“What?”

“You just can’t stand that I’m driving, can you?”

“I don’t have a problem with you driving.” Her arms tightened and her nose scrunched up. Garrus laughed.

“Admit it, you can’t stand just sitting there while I drive along at a reasonable speed.”

“It wouldn’t kill you to go pass just a few of these cars,” she muttered.

Garrus couldn’t stop laughing, especially when Shepard huffed and then kept on grumbling under her breath. “We’ll get there when we get there, Shepard,” he said, just to poke her. “Embrace the journey.”

From afar

She has a supernatural grace
that pales casual life around her, 
blurs the ordinary backgrounds of crossing roads and crowded rooms. 
She drifts across, 
as though time didn’t exist, 
as if she was the only real thing in an out of focus world. 
Visage of art. A dream of a woman.

-Jerry Harris III

Oosh Mini Fic. For Anon

Mark had worked on it for months and months. In fact its the hardest he had worked on anything in his life, and that included college and his channel. There were just a few things left. A few minor details. But that didn’t make them any less important then what he had already sorted. Flower shop. Print shop. Generators. The list went on and on.
Then the real work began.

He created a block aid on a road in L.A. Just an ordinary road, with ordinary people but that wouldn’t last for long. He parked his car in the middle of the road. People were angry at first, then they saw what he was trying to do, and they helped. They helped hoist the banner. They helped hook up the generators to the speakers and microphone. They helped set up the canons. They helped the full symphony orchestra get into place. They helped set up the camera. They helped get the feed. They handed out the freshly printed tshirts with ‘Anon - Get better soon!’. They helped gather the crowds. They hushed them as Mark climbed on the car.

It was dark, but with a click of his fingers thousands, and thousands of fairy lights glistened in the fall moonlight. The orchestra played a gorgeous symphony to accompany Mark. He talked in the microphone. The crowds listened. ‘Anon. I saw your message. It kills me that I will never know who you truly are. But I am not having any fan of mine upset. So, I have an orchestra playing the most beautiful songs in the worlds. The beauty they play is soley inspired by you. The most beautiful person. The crowds gather to bask in your awesomeness. The confetti canons? Who doesn’t like confetti! Get well soon you epic human being. I love you!’

And with that the sound of 15 confetti canons filled the late October evening. The tiny bits of paper fluttered in the breeze, being lit by the beautiful fairy lights.

Really Belated Moffat Appreciation Day Countdown: An Underrated Work

The Doctor, the Widow, and the Wardrobe

This episode is routinely trotted out as the nadir of the Moffat era. It’s a waste of guest stars, the detractors say. It has almost no plot. It’s a Christmas episode constructed of snow and lovey-dovey hugs and not much else. It’s not proper Doctor Who.

They’re right. It’s not proper Doctor Who. But it’s what Doctor Who should be.

The story starts like a typical Doctor Who Christmas special—a giant alien spaceship prepares to destroy Earth, and the Doctor’s the only one who can stop it. This sort of story fits right into Series Six. That series was an epic, full of armies and assassins, as the plot twisted through time and across worlds in the ultimate battle of good versus evil. It destroyed so many lives. Thus, in “The Wedding of River Song”, the Doctor explicitly rejects that type of story. He won’t remain in Doctor Who, as the hero whose enemies tear worlds apart in fear of him.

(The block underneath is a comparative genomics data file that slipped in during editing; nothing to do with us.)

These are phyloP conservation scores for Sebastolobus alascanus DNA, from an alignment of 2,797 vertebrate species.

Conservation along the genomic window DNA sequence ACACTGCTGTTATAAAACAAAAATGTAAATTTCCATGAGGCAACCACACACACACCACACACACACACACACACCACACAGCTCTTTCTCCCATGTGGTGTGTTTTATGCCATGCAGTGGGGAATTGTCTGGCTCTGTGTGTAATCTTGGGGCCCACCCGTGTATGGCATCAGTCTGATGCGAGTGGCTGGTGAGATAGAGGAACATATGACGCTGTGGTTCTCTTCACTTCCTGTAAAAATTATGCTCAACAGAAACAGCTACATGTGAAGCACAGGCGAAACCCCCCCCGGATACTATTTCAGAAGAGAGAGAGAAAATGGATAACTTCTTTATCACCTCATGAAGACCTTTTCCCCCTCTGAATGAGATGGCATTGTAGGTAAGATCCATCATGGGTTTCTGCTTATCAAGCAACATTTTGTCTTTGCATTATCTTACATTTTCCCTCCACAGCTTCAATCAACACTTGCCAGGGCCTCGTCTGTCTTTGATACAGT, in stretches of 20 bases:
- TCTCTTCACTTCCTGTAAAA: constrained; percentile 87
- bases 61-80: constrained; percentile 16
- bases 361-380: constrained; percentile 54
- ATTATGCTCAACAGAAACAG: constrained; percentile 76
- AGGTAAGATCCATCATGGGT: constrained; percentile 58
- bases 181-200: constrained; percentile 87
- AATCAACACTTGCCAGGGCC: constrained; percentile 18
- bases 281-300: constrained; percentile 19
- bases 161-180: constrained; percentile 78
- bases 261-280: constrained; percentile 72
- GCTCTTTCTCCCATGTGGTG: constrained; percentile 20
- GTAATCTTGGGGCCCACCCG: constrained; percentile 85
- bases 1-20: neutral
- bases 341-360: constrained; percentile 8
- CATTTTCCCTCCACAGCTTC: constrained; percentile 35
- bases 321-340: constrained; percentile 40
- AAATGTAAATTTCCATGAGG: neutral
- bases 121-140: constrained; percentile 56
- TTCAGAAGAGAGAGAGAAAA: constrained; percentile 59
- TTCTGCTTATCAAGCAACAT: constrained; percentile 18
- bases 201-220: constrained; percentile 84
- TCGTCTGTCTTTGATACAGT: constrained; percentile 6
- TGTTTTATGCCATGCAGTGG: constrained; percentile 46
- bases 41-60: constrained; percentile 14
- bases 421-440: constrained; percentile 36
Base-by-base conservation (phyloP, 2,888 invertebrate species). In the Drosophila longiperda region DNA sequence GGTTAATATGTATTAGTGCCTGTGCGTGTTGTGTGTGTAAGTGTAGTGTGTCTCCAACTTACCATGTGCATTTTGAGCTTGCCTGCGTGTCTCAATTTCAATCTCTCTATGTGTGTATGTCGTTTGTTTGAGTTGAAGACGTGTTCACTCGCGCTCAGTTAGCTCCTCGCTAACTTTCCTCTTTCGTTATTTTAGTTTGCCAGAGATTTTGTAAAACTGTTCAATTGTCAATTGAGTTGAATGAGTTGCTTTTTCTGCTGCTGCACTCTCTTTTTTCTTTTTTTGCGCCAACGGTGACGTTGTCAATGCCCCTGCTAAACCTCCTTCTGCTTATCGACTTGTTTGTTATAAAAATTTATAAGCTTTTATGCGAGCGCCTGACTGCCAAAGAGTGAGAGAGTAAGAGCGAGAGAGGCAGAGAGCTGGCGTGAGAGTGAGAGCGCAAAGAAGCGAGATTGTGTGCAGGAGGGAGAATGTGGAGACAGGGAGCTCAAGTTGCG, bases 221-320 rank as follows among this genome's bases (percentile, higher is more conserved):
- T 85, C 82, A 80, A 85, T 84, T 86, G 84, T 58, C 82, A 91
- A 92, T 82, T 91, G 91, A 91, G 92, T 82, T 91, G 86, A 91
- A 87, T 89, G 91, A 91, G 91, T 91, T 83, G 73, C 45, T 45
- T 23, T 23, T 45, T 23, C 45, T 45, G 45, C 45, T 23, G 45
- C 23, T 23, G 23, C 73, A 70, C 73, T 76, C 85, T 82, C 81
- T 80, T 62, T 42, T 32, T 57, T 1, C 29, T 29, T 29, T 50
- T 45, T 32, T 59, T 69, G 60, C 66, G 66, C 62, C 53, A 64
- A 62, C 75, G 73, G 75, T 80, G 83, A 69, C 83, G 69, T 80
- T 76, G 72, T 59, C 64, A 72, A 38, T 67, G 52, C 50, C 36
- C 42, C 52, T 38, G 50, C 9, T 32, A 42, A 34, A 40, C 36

So before the opening credits roll, the Doctor jumps out of that epic, and falls into a very different type of story. The Eleventh Doctor’s era is known for its fairy tale atmosphere, but previous stories took fairy tale tropes into the Doctor’s world. This story throws the Doctor directly into a fairy tale.

In fairy tales, there are creatures—cranky old women or men, animals of all shapes and sizes—who meet an ordinary traveler along the road and ask for help. The traveler gives the creature food, or frees it from a trap, solves its problem or spares its life. In return, the creature pledges help. Often, the creature returns at a moment of crisis for the hero, and helps them to complete an impossible task.

Thrown from the epic action story, the Doctor transforms into one of these strange creatures. He falls at the feet of an ordinary housewife, who pities the strange man with no face, and helps him find his home. In return, the Doctor offers a reward. He could have offered his typical thanks—a step into his box and a trip through time and space—but he’s not in Doctor Who anymore. He’s in a fairy tale, and so adopts this new world’s language and system of reward. He offers Madge a wish. In her time of greatest trouble, all she need do is ask for help, and he will come.

At Christmastime in 1941, Madge makes her wish. Her husband is lost, almost certainly dead. She is wild with grief, alone in her heartbreak, but afraid to share it with her children and break their hearts, too. She calls for help, and the Doctor comes

He needn’t have done it. This is not what the Doctor does. He fights aliens and saves worlds, civilizations, universes. This is only one family, three people, mourning a father who’s already gone. Not worth an entire episode of Doctor Who. How lucky we are that he’s not in that story anymore.

In this new story, he has a new name and a new promise. He’s not just the Doctor, who makes a single brilliant diagnosis and prescribes the cure. He’s the Caretaker, the man who stays and sees the little problems, and fixes them as best he can. He can’t swoop in and save Madge’s husband. That’s no longer his role. But he can sneak in through the cracks of the story, and strew about tiny bits of magic—a lemonade faucet, a cockamamie Christmas tree, bumper car chairs, hammocks in the bedroom—just to make two children happy.